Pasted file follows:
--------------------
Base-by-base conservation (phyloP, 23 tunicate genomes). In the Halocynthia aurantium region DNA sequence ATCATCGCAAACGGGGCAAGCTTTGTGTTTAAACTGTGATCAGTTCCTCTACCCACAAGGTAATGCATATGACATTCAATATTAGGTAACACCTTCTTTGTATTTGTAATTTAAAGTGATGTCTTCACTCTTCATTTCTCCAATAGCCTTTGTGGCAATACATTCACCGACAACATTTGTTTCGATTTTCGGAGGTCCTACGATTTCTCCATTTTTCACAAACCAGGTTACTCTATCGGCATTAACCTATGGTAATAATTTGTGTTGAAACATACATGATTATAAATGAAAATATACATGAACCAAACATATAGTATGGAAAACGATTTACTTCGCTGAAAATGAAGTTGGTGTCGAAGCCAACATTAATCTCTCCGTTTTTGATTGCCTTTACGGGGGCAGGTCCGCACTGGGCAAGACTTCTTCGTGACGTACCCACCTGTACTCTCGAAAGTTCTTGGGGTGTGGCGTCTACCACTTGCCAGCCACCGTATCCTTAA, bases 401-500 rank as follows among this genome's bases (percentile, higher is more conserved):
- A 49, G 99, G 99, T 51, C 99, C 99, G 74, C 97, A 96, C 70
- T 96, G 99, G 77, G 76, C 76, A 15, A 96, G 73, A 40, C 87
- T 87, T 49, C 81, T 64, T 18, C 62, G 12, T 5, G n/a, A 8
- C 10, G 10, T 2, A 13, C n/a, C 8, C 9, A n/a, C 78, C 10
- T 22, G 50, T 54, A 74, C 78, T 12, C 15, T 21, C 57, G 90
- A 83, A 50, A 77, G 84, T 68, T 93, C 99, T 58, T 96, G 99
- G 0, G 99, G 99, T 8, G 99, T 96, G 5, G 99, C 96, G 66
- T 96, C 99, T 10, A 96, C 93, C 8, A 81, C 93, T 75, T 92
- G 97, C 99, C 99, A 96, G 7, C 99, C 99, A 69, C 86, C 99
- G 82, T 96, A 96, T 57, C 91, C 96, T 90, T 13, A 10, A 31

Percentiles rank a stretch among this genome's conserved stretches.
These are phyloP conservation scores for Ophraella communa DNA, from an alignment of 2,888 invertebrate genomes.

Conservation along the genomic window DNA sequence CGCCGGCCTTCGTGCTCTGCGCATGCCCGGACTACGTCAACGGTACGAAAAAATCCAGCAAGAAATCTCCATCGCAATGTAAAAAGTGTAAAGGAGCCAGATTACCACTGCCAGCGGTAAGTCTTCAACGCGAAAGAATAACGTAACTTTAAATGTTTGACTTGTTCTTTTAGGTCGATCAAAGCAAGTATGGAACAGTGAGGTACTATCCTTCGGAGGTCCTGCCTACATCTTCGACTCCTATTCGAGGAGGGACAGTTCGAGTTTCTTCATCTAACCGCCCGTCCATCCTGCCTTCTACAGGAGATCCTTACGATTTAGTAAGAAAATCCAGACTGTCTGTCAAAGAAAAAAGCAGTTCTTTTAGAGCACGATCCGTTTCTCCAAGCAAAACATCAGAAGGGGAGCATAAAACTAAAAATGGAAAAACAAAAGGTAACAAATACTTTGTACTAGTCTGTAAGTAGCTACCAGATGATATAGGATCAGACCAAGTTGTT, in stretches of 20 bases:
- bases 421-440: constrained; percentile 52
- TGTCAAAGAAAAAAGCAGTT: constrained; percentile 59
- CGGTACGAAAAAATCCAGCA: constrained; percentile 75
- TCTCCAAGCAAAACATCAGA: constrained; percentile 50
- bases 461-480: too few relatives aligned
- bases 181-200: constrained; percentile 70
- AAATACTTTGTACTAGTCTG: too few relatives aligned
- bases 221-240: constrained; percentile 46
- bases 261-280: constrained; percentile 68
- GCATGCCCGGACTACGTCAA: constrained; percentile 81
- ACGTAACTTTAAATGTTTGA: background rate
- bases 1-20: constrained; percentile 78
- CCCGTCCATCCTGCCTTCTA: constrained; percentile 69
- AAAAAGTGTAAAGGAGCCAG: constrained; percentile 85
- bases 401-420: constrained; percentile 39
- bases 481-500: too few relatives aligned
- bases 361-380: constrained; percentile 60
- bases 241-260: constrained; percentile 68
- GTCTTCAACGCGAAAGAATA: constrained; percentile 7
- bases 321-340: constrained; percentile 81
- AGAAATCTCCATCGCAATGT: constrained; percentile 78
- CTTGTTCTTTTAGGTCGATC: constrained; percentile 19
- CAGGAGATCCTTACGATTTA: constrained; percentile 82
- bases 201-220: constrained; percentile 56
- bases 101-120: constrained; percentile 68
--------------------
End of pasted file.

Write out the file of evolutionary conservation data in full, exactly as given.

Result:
Base-by-base conservation (phyloP, 23 tunicate genomes). In the Halocynthia aurantium region DNA sequence ATCATCGCAAACGGGGCAAGCTTTGTGTTTAAACTGTGATCAGTTCCTCTACCCACAAGGTAATGCATATGACATTCAATATTAGGTAACACCTTCTTTGTATTTGTAATTTAAAGTGATGTCTTCACTCTTCATTTCTCCAATAGCCTTTGTGGCAATACATTCACCGACAACATTTGTTTCGATTTTCGGAGGTCCTACGATTTCTCCATTTTTCACAAACCAGGTTACTCTATCGGCATTAACCTATGGTAATAATTTGTGTTGAAACATACATGATTATAAATGAAAATATACATGAACCAAACATATAGTATGGAAAACGATTTACTTCGCTGAAAATGAAGTTGGTGTCGAAGCCAACATTAATCTCTCCGTTTTTGATTGCCTTTACGGGGGCAGGTCCGCACTGGGCAAGACTTCTTCGTGACGTACCCACCTGTACTCTCGAAAGTTCTTGGGGTGTGGCGTCTACCACTTGCCAGCCACCGTATCCTTAA, bases 401-500 rank as follows among this genome's bases (percentile, higher is more conserved):
- A 49, G 99, G 99, T 51, C 99, C 99, G 74, C 97, A 96, C 70
- T 96, G 99, G 77, G 76, C 76, A 15, A 96, G 73, A 40, C 87
- T 87, T 49, C 81, T 64, T 18, C 62, G 12, T 5, G n/a, A 8
- C 10, G 10, T 2, A 13, C n/a, C 8, C 9, A n/a, C 78, C 10
- T 22, G 50, T 54, A 74, C 78, T 12, C 15, T 21, C 57, G 90
- A 83, A 50, A 77, G 84, T 68, T 93, C 99, T 58, T 96, G 99
- G 0, G 99, G 99, T 8, G 99, T 96, G 5, G 99, C 96, G 66
- T 96, C 99, T 10, A 96, C 93, C 8, A 81, C 93, T 75, T 92
- G 97, C 99, C 99, A 96, G 7, C 99, C 99, A 69, C 86, C 99
- G 82, T 96, A 96, T 57, C 91, C 96, T 90, T 13, A 10, A 31

Percentiles rank a stretch among this genome's conserved stretches.
These are phyloP conservation scores for Ophraella communa DNA, from an alignment of 2,888 invertebrate genomes.

Conservation along the genomic window DNA sequence CGCCGGCCTTCGTGCTCTGCGCATGCCCGGACTACGTCAACGGTACGAAAAAATCCAGCAAGAAATCTCCATCGCAATGTAAAAAGTGTAAAGGAGCCAGATTACCACTGCCAGCGGTAAGTCTTCAACGCGAAAGAATAACGTAACTTTAAATGTTTGACTTGTTCTTTTAGGTCGATCAAAGCAAGTATGGAACAGTGAGGTACTATCCTTCGGAGGTCCTGCCTACATCTTCGACTCCTATTCGAGGAGGGACAGTTCGAGTTTCTTCATCTAACCGCCCGTCCATCCTGCCTTCTACAGGAGATCCTTACGATTTAGTAAGAAAATCCAGACTGTCTGTCAAAGAAAAAAGCAGTTCTTTTAGAGCACGATCCGTTTCTCCAAGCAAAACATCAGAAGGGGAGCATAAAACTAAAAATGGAAAAACAAAAGGTAACAAATACTTTGTACTAGTCTGTAAGTAGCTACCAGATGATATAGGATCAGACCAAGTTGTT, in stretches of 20 bases:
- bases 421-440: constrained; percentile 52
- TGTCAAAGAAAAAAGCAGTT: constrained; percentile 59
- CGGTACGAAAAAATCCAGCA: constrained; percentile 75
- TCTCCAAGCAAAACATCAGA: constrained; percentile 50
- bases 461-480: too few relatives aligned
- bases 181-200: constrained; percentile 70
- AAATACTTTGTACTAGTCTG: too few relatives aligned
- bases 221-240: constrained; percentile 46
- bases 261-280: constrained; percentile 68
- GCATGCCCGGACTACGTCAA: constrained; percentile 81
- ACGTAACTTTAAATGTTTGA: background rate
- bases 1-20: constrained; percentile 78
- CCCGTCCATCCTGCCTTCTA: constrained; percentile 69
- AAAAAGTGTAAAGGAGCCAG: constrained; percentile 85
- bases 401-420: constrained; percentile 39
- bases 481-500: too few relatives aligned
- bases 361-380: constrained; percentile 60
- bases 241-260: constrained; percentile 68
- GTCTTCAACGCGAAAGAATA: constrained; percentile 7
- bases 321-340: constrained; percentile 81
- AGAAATCTCCATCGCAATGT: constrained; percentile 78
- CTTGTTCTTTTAGGTCGATC: constrained; percentile 19
- CAGGAGATCCTTACGATTTA: constrained; percentile 82
- bases 201-220: constrained; percentile 56
- bases 101-120: constrained; percentile 68